Whitney Biennial 2012

Solo en Inglès

This audio guide allows visitors to hear directly from artists as they discuss the thoughts, processes, and ideas behind their work in the 2012 Whitney Biennial exhibition.

Richard Maxwell (b. 1967), _Notes_, 1998–2007. © Richard Maxwell, courtesy the artist

RICHARD MAXWELL: My name is Richard Maxwell.

NARRATOR: During his residency on the Whitney’s fourth floor, Maxwell is directing open rehearsals of his next play.

We’re rehearsing, right, that’s what we’re doing—we’re rehearsing. And you could obviously look at it as a performance simply because people are going to be watching it. And a lot of people are going to be watching it; it’s an open rehearsal therefore it would qualify as a performance. I don’t like this idea; I don’t like that we could be thought of as mocking something up for the purposes of looking like a rehearsal. I like the idea of actually working.

I’m not seeking interaction. But if interaction happens we’re not going to ignore it. It’s a weird thing to foment some kind of happening or event with passersby, but they’re in the room. And one thing I talk to my actors about quite a bit is this idea of not denying anything that’s in the room, acknowledging what’s there and this separation or this fourth wall that gets talked about in theater just isn’t there. I feel like it’s a one-room experience. And a lot of times I think that because of the story gets told we’re tempted into a world that is not there, that is pretend. But I really believe in the actors having one, at least one, foot grounded in the room that we’re in. And that there isn’t this kind of hierarchy between stage and audience.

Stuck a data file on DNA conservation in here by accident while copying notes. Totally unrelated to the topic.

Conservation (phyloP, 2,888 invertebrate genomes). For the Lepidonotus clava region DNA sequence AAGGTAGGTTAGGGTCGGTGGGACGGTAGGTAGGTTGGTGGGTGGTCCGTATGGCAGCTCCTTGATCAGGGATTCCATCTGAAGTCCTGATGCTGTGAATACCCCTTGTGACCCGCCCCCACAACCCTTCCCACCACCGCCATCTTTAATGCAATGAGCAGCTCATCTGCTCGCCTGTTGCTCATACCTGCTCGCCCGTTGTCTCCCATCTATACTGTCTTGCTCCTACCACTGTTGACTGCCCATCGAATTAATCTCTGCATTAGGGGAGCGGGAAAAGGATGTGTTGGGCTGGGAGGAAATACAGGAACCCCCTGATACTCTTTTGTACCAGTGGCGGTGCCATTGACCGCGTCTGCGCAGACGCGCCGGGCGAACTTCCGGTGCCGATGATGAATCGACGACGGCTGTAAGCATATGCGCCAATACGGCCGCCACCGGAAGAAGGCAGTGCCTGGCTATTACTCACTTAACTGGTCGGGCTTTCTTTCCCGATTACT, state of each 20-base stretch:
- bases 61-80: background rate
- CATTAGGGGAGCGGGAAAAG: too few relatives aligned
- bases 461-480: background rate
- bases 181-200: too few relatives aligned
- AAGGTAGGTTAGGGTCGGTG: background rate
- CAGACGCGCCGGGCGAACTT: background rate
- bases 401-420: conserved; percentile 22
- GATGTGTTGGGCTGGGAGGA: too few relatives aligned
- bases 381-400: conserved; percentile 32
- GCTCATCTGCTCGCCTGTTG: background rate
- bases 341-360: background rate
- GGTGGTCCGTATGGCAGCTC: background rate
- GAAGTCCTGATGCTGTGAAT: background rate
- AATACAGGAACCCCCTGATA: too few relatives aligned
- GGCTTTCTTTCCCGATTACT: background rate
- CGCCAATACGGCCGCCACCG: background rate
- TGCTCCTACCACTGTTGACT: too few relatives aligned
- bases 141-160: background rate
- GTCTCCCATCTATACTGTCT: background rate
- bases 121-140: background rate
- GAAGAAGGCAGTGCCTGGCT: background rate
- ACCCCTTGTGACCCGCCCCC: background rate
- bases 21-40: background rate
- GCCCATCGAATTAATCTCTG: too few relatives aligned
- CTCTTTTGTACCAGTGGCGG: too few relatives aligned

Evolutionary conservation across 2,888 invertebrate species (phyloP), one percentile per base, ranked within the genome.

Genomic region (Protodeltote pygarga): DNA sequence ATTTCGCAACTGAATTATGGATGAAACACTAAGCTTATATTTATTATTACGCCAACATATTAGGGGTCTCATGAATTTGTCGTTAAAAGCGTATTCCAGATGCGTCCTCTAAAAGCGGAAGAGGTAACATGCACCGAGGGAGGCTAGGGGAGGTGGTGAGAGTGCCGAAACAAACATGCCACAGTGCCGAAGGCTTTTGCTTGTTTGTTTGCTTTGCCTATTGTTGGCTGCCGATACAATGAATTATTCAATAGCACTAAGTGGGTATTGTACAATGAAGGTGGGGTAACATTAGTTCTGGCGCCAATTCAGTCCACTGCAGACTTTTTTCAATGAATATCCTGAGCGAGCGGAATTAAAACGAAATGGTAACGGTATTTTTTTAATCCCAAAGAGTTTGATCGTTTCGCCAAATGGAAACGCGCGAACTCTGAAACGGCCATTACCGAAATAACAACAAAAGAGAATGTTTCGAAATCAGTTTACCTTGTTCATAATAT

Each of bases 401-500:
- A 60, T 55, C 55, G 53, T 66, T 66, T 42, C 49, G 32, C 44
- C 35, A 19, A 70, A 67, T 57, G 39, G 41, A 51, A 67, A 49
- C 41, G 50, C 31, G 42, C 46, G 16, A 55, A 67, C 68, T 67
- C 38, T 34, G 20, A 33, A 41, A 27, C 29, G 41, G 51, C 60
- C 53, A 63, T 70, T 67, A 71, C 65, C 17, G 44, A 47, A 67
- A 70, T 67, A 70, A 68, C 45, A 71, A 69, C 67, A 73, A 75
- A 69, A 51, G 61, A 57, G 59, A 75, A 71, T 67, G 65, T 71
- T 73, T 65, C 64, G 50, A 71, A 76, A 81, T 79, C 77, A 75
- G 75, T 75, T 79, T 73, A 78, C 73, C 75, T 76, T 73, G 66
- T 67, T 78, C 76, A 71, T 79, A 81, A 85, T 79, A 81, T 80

Marcel Breuer’s design is definitely highlighted in whatever we’re going to do, because I’m just so impressed with the scale and the proportions and just the sheer size of that space.

It’s a room that, actually, it’s inviting thought. It’s supporting thought—that’s what it feels like to me. Maybe because it’s surprisingly intimate. It’s vast, but when you actually are there and it’s empty and you’re talking it’s very alive and you feel very close to whoever you’re talking to, regardless of what the spatial relationship is almost.

In a way we’re flipping what theater is thought of, as product-based, and looking at the process of it. And I’m wondering if that is a way of thinking about belonging in the room that you happen to be in.

NARRATOR: To hear Maxwell read from his book, Theater for Beginners, please tap the screen.